Thursday, May 19, 2011

Link roundup

1. Blade Runner cityscape animated gif.

2. From a long, somewhat rambling, but quite interesting article on the ongoing failure of Square:

it's no secret that seven out of ten game pitch documents here in The West are plastered with concept art pulled shamelessly from Deviantart.com, with asterisked captions under every tenth or eleventh image: "This art is copyright Some Talented Individual From The Internet—she or he is not our employee, though this is definitely the sort of thing we would want an artist to do; in fact, we might hire this person." I don't see anything wrong with this method. Well, in Japan, they do: You can't photograph your friend hugging a plastic statue of Colonel Sanders without a representative of Kentucky Fried Chicken theatrically weeping and groping his face at you. It's confusing and weird.

So what I'm driving at is this: they say Japan is on the skids—re: games, anyway—and they say that The West is on the smooths. I tell you what—the smooths are pretty smooth, up in here. And I tell you what again—in Japan, they wouldn't use some kid's art in their pitch document. They'd have to offer the kid a lifetime contract first. So, in this manner, I present you with a hypothesis that Square-Enix has accumulated—through numerous expansions, attempted expansions, and maybe-superfluous conglomerations, so many artists that a nuclear physicist wouldn't feel wrong assuming that they were probably—and definitely—the most important members of the company.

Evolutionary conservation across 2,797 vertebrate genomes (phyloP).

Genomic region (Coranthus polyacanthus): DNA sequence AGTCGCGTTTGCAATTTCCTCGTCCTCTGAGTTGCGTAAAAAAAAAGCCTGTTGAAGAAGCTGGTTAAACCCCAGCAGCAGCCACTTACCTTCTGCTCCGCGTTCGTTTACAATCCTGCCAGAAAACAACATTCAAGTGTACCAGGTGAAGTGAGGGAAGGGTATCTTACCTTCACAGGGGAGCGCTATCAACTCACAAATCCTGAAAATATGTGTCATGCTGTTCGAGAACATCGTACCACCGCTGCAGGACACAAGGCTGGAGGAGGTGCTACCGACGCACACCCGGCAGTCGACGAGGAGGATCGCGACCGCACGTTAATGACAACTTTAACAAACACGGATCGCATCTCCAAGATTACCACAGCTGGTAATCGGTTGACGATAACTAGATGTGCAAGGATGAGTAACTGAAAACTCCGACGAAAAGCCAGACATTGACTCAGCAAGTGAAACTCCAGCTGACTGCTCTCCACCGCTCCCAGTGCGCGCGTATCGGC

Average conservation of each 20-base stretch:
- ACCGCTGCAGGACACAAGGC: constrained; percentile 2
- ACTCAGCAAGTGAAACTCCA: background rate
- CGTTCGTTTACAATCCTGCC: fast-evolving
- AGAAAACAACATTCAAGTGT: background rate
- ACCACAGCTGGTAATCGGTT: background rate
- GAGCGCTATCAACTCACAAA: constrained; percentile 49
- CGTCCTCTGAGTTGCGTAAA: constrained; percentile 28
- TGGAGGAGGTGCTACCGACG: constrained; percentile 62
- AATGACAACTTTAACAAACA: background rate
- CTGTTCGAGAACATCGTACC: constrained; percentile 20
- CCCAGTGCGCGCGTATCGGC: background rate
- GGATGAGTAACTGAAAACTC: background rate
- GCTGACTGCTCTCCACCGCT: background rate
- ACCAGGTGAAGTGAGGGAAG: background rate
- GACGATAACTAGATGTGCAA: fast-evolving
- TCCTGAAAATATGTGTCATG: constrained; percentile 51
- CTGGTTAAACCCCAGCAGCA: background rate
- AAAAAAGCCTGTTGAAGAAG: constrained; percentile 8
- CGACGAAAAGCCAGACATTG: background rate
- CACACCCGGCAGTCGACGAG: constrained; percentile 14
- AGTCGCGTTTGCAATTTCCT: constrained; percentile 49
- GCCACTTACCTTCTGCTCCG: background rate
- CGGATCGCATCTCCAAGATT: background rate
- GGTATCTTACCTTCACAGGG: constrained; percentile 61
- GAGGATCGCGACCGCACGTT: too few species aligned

3. Fingerprint scanner that works from several feet away. Via.

3 comments:

  1. There is a major problem with the article about Square-Enix. It is written by Tim Rogers, whose gimmick is to write fiction as much as fact.

    ReplyDelete
  2. No kidding? Can you give an example?

    ReplyDelete
  3. Tim wanted to be the video game version of Hunter S. Thompson, and used a gonzo journalism approach, though "exaggeration" sometimes passed into the realm of complete fiction. Tim himself has admitted in the past that some of things he wrote were exaggeration. He became famous for writing long rambling pieces that weren't actually about the supplied subject. Outside of favored sites, he would also write pieces to troll certain audiences.

    I can't link to this stuff as it is years old, and some of it is no longer even online. (The InsertCredit forums are long gone, for example.)

    He may have mellowed over time, but Tim of the past taught people to take anything he said with a grain of salt, and in certain areas his name was even usable as an insult.

    ReplyDelete